Academic Sell-Out_JMHE_Final_Online Version.pdf (90.73 kB)
Academic sell-out: how an obsession with metrics and rankings is damaging academia
journal contributionposted on 2014-11-21, 14:51 authored by Thorsten GruberThorsten Gruber
Increasingly, academics have to demonstrate that their research has academic impact. Universities normally use journal rankings and journal impact factors to assess the research impact of individual academics. More recently, citation counts for individual articles and the h-index have also been used to measure the academic impact of academics. There are, however, several serious problems with relying on journal rankings, journal impact factors and citation counts. For example, articles without any impact may be published in highly ranked journals or journals with high impact factor, whereas articles with high impact could be published in lower ranked journals or journals with low impact factor. Citation counts can also be easily gamed and manipulated, and the h-index disadvantages early career academics. This paper discusses these and several other problems and suggests alternatives such as post-publication peer review and open-access journals.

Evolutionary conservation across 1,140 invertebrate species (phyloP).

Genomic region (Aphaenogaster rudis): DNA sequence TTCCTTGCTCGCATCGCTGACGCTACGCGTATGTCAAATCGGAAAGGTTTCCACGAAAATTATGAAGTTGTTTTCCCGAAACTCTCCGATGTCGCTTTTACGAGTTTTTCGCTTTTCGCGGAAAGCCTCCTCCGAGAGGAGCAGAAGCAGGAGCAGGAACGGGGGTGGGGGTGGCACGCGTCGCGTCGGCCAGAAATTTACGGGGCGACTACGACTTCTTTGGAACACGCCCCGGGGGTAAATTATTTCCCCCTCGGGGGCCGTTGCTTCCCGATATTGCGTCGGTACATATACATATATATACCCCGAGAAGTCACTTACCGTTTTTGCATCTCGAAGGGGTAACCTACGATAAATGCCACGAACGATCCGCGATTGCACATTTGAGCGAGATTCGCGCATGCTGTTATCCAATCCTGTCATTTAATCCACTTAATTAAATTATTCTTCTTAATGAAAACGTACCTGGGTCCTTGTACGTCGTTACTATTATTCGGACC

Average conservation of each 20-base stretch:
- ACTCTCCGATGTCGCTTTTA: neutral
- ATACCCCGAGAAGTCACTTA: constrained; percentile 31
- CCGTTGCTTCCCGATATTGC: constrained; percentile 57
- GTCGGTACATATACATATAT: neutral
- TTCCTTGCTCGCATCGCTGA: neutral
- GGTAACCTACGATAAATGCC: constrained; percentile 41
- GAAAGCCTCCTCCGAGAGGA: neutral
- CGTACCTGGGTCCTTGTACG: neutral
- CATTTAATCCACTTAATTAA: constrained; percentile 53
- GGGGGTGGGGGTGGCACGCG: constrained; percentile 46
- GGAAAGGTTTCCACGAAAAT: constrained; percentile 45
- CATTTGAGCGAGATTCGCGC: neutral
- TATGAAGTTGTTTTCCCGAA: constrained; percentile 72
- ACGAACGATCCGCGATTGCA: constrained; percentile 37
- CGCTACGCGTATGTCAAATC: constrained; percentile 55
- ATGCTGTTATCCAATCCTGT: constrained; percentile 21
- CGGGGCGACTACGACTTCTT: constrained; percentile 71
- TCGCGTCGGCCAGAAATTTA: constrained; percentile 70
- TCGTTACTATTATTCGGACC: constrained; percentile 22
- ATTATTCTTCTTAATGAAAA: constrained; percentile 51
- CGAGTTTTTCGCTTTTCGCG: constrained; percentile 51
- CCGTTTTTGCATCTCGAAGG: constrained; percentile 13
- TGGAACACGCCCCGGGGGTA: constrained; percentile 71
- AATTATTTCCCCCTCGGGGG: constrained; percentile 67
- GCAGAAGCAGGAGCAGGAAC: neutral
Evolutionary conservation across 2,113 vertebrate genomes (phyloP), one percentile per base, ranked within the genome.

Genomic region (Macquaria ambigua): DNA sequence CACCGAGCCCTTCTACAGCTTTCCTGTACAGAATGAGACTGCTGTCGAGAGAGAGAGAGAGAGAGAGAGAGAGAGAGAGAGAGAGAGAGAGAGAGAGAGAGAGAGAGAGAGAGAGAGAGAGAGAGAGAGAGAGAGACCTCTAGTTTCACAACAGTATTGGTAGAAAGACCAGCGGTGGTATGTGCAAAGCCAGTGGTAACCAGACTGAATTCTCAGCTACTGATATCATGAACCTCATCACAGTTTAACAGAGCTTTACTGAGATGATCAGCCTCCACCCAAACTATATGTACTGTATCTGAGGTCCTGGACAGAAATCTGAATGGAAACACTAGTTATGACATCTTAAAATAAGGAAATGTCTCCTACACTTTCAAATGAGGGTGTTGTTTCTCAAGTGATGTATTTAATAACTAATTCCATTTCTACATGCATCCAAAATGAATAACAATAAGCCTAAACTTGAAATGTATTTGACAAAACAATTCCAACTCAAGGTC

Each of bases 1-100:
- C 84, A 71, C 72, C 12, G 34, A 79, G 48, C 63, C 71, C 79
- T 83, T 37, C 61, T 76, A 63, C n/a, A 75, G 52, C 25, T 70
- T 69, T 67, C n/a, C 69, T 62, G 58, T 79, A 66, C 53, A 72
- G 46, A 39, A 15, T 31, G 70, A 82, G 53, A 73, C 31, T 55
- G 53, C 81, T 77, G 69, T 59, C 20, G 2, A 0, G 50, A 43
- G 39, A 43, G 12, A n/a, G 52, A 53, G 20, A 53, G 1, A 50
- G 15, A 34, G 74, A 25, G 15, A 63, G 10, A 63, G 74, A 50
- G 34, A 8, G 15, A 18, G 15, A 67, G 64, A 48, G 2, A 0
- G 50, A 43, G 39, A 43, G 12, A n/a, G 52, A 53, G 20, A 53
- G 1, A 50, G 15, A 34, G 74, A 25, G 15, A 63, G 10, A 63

- Business and Economics
Published inJournal of Marketing for Higher Education
Pages165 - 177
CitationGRUBER, T., 2014. Academic sell-out: how an obsession with metrics and rankings is damaging academia. Journal of Marketing for Higher Education, 24 (2), pp. 165 - 177.
Publisher© Taylor and Francis
- AM (Accepted Manuscript)
Publisher statementThis work is made available according to the conditions of the Creative Commons Attribution-NonCommercial-NoDerivatives 4.0 International (CC BY-NC-ND 4.0) licence. Full details of this licence are available at: https://creativecommons.org/licenses/by-nc-nd/4.0/
NotesThis is an Accepted Manuscript of an article published in the Journal of Marketing for Higher Education on 23 Oct 2014, available online: http://www.tandfonline.com/10.1080/08841241.2014.970248